Miss Bets is a baby elephant. She is an African elephant. Her weight at birth was 263 lbs and she is 35 inches tall. She is strong, healthy and nursing. Her mom, Amy, is a first time mother.
Amazingly, she was born here in Arkansas at the Riddle Elephant and Wildlife Sanctuary on December 8, 2007.
Riddle's Elephant and Wildlife Sanctuary was established by Scott and Heidi Riddle in 1990 on 330 acres in the Ozark Mountain foothills in Arkansas as a non-profit home for elephants needing one for any reason. It is the only internationally recognized sanctuary that accepts any elephant regardless of species, gender, or disposition. This Arkansas elephant sanctuary currently houses Asian elephants and African elephants. Elephant care and elephant management are taught at this elephant haven. Programs include Elephant Experience Weekends and an annual International School for Elephant Management. Major goals of the sanctuary include the care of the resident elephant herd, but also elephant conservation in general, helping to ensure the long-term survival of these magnificent and highly endangered species. You can visit their site to learn how you can help elephants or to "adopt" an elephant!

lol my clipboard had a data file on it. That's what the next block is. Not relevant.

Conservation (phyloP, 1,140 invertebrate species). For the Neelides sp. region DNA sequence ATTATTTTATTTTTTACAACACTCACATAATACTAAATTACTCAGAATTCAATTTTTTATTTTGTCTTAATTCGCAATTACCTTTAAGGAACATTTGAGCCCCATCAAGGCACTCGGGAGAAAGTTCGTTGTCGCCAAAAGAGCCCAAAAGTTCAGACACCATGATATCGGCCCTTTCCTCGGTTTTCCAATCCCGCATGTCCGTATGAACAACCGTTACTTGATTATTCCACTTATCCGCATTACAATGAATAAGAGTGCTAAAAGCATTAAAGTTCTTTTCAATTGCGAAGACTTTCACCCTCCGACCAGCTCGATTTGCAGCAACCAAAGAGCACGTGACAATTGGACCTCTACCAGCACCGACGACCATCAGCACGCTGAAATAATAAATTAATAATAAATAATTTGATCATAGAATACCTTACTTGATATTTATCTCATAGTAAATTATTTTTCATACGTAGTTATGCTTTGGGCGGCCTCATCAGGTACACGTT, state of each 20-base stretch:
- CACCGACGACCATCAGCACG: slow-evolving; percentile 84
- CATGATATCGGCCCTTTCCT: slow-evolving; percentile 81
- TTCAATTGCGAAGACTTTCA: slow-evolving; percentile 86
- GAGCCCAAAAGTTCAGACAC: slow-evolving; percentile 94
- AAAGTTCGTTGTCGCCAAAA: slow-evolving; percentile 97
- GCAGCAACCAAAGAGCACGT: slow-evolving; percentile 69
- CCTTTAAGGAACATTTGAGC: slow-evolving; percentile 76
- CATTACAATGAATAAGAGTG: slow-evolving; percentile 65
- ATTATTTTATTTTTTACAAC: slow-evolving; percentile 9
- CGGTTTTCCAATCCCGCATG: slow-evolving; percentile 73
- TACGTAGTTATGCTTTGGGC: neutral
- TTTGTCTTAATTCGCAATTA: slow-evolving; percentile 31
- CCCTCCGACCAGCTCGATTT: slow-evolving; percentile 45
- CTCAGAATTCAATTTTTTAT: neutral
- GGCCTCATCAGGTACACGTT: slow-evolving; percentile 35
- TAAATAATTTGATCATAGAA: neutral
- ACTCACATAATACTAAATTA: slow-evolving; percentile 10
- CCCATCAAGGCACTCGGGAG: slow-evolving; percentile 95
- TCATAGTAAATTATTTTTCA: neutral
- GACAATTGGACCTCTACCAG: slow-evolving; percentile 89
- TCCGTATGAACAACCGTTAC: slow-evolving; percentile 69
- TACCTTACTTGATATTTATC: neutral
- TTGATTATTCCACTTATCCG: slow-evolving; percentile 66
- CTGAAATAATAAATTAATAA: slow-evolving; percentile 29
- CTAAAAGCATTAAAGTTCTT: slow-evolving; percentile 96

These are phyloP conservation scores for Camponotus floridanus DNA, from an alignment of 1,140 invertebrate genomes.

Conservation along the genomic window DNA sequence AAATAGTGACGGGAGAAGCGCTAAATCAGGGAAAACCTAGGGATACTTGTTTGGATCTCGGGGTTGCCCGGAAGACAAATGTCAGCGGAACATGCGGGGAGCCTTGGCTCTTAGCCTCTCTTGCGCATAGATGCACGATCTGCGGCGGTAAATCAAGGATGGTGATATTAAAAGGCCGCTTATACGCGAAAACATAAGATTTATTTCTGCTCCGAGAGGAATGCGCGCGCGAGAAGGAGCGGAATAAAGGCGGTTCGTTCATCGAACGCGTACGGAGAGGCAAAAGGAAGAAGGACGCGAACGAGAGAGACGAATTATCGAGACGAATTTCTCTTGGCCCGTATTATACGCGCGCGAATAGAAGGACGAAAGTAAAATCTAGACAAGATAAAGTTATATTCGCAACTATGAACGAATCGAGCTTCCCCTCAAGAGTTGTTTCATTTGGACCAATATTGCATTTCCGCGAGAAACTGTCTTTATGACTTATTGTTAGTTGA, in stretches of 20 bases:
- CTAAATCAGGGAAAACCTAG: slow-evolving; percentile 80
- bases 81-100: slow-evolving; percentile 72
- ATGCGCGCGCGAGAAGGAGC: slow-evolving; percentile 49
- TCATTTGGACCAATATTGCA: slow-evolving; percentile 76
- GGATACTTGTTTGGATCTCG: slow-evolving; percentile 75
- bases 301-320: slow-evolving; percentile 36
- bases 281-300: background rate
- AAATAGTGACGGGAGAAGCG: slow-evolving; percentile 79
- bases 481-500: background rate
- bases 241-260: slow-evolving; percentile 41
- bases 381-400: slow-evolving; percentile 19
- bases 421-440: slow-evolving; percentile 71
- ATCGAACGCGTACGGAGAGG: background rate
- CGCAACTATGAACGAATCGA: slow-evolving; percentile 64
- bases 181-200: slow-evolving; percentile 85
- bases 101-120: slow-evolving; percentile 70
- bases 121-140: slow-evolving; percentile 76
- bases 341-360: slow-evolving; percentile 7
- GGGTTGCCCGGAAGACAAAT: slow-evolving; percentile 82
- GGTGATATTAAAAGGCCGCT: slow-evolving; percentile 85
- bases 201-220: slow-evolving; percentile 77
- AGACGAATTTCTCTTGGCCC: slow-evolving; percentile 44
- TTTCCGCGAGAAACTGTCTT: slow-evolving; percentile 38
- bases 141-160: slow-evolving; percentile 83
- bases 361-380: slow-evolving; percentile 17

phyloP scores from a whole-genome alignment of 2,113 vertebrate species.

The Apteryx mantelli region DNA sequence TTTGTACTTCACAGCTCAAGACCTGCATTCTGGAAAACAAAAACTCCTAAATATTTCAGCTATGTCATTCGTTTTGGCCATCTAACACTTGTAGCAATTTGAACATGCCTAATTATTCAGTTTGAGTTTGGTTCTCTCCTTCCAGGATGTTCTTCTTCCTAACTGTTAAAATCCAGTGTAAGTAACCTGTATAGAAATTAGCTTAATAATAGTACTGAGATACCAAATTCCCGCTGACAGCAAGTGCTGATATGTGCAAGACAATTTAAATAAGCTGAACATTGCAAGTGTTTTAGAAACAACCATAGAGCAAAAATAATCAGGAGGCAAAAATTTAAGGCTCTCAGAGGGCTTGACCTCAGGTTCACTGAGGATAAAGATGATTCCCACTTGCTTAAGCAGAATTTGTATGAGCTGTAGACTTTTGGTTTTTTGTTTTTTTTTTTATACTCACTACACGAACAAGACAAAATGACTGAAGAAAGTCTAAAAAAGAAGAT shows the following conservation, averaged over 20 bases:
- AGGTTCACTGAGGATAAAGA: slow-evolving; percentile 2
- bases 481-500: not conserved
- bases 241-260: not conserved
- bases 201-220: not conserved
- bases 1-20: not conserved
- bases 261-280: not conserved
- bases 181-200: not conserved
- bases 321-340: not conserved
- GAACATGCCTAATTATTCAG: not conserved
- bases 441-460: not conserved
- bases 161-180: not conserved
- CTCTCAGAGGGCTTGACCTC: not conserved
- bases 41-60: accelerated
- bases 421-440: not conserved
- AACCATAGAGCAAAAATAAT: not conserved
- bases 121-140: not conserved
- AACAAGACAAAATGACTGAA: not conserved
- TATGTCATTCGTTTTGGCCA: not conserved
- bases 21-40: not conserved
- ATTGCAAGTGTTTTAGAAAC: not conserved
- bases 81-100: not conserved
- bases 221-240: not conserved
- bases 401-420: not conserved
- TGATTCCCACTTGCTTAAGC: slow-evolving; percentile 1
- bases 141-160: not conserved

Now for a little science--did you know that elephants don't sweat? So how do these warm blooded mammals regulate their body temperatures? One way is their ears! I think that is wonderful.
"Elephants have large ears which are packed with capillary structure through which sizable quantity of blood flows. Whenever there is excess heat that needs to be released, warm blood flows through these capillaries, while the elephant chooses a cold spot (like that of a shade) and uses the favorable thermal gradient to release the excess heat. In other words, the ear flaps of the elephant serve as an enormous convection fin - a flapping one at that - to enhance heat transfer from the elephant body to the environment."-- from Arunn Narasimhan post Elephant Ears And Thermo Regulation